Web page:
Libya, Tunisia, Egypt – One of These Is Not Like The Other

Lately I’ve been puzzled about why NATO and the U.S. have intervened militarily in Libya, but stayed out of popular rebellions in Tunisia, Egypt, Yemen, Bahrain, and other middle east countries.  Human rights concerns doesn’t seem to fully explain it.  After all governments in Yemen and Bahrain in particular have violated human rights without so much as peep from the U.S.  Yes, there’s the oil explanation, but Libya doesn’t have that much oil (less than 2% of world exports) and besides Western firms (BP and Marathon) were involved in the production anyway.

Now comes a very interesting piece from Ellen Brown at Web Of Debt.  It’s the kind of thing that makes you go “hmmmm”:

If the Gaddafi government goes down, it will be interesting to watch whether the new central bank joins the BIS, whether the nationalized oil industry gets sold off to investors, and whether education and health care continue to be free.

Several writers have noted the odd fact that the Libyan rebels took time out from their rebellion in March to create their own central bank – this before they even had a government. Robert Wenzel wrote in the Economic Policy Journal:

I have never before heard of a central bank being created in just a matter of weeks out of a popular uprising. This suggests we have a bit more than a rag tag bunch of rebels running around and that there are some pretty sophisticated influences.

Alex Newman wrote in the New American:

In a statement released last week, the rebels reported on the results of a meeting held on March 19. Among other things, the supposed rag-tag revolutionaries announced the “[d]esignation of the Central Bank of Benghazi as a monetary authority competent in monetary policies in Libya and appointment of a Governor to the Central Bank of Libya, with a temporary headquarters in Benghazi.”

Newman quoted CNBC senior editor John Carney, who asked, “Is this the first time a revolutionary group has created a central bank while it is still in the midst of fighting the entrenched political power? It certainly seems to indicate how extraordinarily powerful central bankers have become in our era.”

Libya’s national central bank is not only not part of the BIS, the Bank of International Settlements in Switzerland, that regulates and coordinates international banking, but Gaddafi’s government has been actively promoting an alternative international currency and banking structure for African and Arab nations. The alternative currency and banking structure would greatly weaken the power of large, private international banks (largely U.S, British, and European) and facilitate popular policies in those countries.  Libya’s status as a non-member of the BIS is a status it shares with Iraq, Iran, Somalia, Sudan, and Syria.  Again, it just makes you go “hmmmm”.  I recommend following the link and reading the entire article here.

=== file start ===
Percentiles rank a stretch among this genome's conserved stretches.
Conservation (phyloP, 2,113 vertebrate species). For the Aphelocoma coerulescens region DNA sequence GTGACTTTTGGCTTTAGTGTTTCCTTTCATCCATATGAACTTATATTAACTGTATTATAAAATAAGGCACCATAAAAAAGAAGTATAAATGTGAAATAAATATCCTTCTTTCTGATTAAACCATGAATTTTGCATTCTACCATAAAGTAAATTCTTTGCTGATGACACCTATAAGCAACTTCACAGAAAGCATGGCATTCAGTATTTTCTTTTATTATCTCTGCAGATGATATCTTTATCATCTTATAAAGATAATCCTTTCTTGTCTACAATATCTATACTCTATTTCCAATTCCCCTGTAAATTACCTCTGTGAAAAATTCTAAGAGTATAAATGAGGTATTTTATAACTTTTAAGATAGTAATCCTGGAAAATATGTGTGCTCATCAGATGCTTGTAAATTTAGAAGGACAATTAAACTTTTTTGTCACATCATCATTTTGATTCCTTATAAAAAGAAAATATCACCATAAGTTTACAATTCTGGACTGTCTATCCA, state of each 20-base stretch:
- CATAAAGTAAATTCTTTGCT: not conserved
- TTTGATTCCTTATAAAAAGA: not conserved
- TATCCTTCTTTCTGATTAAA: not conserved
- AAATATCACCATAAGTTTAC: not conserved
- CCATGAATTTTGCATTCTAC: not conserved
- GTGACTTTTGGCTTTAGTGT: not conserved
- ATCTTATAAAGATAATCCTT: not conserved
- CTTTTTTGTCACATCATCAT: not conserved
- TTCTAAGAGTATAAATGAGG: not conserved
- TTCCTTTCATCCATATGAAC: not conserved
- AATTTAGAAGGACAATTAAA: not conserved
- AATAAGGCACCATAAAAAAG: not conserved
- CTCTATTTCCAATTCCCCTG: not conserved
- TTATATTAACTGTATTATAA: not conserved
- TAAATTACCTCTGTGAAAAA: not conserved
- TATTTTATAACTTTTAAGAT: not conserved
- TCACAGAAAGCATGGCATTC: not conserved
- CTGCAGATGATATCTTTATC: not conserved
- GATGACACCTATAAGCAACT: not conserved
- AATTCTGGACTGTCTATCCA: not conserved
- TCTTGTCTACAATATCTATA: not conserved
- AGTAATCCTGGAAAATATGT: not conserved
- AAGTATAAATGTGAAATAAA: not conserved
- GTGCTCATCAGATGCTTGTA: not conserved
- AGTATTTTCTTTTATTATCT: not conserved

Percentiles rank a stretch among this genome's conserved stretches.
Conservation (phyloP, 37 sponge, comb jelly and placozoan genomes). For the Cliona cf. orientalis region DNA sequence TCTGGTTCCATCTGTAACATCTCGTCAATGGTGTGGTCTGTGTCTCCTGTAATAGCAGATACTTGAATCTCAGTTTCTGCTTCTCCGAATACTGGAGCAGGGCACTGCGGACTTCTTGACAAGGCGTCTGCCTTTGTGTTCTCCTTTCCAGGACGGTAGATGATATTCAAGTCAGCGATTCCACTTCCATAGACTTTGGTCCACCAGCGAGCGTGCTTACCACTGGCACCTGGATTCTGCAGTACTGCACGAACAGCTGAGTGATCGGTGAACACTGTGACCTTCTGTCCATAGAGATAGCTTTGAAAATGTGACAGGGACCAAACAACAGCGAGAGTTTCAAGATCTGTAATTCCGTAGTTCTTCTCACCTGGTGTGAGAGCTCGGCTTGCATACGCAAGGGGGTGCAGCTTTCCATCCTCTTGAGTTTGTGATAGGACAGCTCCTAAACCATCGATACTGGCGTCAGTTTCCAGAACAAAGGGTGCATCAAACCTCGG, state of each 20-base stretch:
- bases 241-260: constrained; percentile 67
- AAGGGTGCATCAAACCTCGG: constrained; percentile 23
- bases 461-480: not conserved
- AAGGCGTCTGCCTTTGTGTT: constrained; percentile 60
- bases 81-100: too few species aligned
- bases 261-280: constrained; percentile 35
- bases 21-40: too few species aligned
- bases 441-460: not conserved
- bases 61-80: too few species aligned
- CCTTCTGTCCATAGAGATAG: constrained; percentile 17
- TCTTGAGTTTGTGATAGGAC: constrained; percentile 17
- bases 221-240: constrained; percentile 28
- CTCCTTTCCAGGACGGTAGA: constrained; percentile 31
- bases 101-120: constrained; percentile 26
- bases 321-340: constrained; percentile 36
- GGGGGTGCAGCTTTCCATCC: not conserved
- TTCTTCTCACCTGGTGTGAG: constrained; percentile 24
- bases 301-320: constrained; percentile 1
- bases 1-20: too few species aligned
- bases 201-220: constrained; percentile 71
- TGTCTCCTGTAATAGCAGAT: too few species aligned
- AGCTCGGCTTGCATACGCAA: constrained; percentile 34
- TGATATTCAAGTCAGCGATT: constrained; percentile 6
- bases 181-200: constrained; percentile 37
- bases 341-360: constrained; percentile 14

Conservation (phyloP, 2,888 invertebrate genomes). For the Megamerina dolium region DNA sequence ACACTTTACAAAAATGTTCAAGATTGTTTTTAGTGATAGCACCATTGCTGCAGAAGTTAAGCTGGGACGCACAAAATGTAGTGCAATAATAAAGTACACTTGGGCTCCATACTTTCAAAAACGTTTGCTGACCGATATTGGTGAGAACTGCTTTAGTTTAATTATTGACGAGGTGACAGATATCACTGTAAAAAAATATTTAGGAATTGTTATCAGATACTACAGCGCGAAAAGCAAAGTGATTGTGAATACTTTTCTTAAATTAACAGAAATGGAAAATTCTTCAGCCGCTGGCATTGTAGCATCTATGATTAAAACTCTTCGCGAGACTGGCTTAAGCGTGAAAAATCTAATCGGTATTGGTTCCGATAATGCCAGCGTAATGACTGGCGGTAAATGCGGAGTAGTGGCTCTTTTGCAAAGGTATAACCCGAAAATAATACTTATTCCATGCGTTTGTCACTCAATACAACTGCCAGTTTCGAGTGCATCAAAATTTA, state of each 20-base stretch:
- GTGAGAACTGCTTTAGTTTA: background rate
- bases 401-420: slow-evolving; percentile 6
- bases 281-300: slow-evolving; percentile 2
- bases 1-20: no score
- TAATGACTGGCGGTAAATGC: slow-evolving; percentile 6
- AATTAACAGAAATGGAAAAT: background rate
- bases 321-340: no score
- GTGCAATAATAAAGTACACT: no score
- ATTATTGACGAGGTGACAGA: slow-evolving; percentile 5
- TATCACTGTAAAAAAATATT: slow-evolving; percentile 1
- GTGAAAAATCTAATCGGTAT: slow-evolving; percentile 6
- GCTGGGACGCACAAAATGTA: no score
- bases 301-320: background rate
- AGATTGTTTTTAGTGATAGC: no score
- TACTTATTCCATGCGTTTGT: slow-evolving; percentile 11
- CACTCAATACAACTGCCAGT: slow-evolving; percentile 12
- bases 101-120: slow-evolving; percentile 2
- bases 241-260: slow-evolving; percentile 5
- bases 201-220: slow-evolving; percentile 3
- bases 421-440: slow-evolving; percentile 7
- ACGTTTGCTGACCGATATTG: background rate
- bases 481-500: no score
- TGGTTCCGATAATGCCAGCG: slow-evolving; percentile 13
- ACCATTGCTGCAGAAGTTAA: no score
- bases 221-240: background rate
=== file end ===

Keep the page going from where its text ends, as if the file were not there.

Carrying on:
2 thoughts on “Libya, Tunisia, Egypt – One of These Is Not Like The Other

  1. Ellen makes some important points and the world governing body probably isn’t what one might think, though I am as puzzled as the next guy. All the more reason why someone/group(s) appear to be rather anxious about the Wikileaks disclosures/torture of Bradley Manning? Revelations about the recent forced disclosures by the Federal Reserve of loans to entities which one might have suspected did not seem to qualify only make the picture more convoluted.

    The following statement:
    ‘An article on the BIS website states that central banks in the Central Bank Governance Network are supposed to have as their single or primary objective “to preserve price stability.” They are to be kept independent from government to make sure that political considerations don’t interfere with this mandate. “Price stability” means maintaining a stable money supply, even if that means burdening the people with heavy foreign debts. Central banks are discouraged from increasing the money supply by printing money and using it for the benefit of the state, either directly or as loans.’
    would seem to be consistent with the concept of ’empire’. Whether the appropriate phrase is ‘American empire’, ‘Bankster’s International empire’, or some other organization’s ’empire’, the group which is making decisions in the USA appears to be the same one who is determining hational policies via the major political parties in the USA.

    • Agreed. When BIS promotes the private banking system worldwide, it’s promoting the use of USD as the reserve commodity. The USD has replaced gold or any other mix of reserves using a bundle of currencies. This primarily benefits Wall Street and The Fed since that puts them in the position of holding all the reserve balances. It’s reminds me of the situation in the US in the 1800’s during the so-called free-banking period when virtually all banks had to hold reserve deposits at the big NY banks or at least at money center banks that had deposits on Wall St. That system didn’t end well either, although JP Morgan and buddies made a lot of money in the process.

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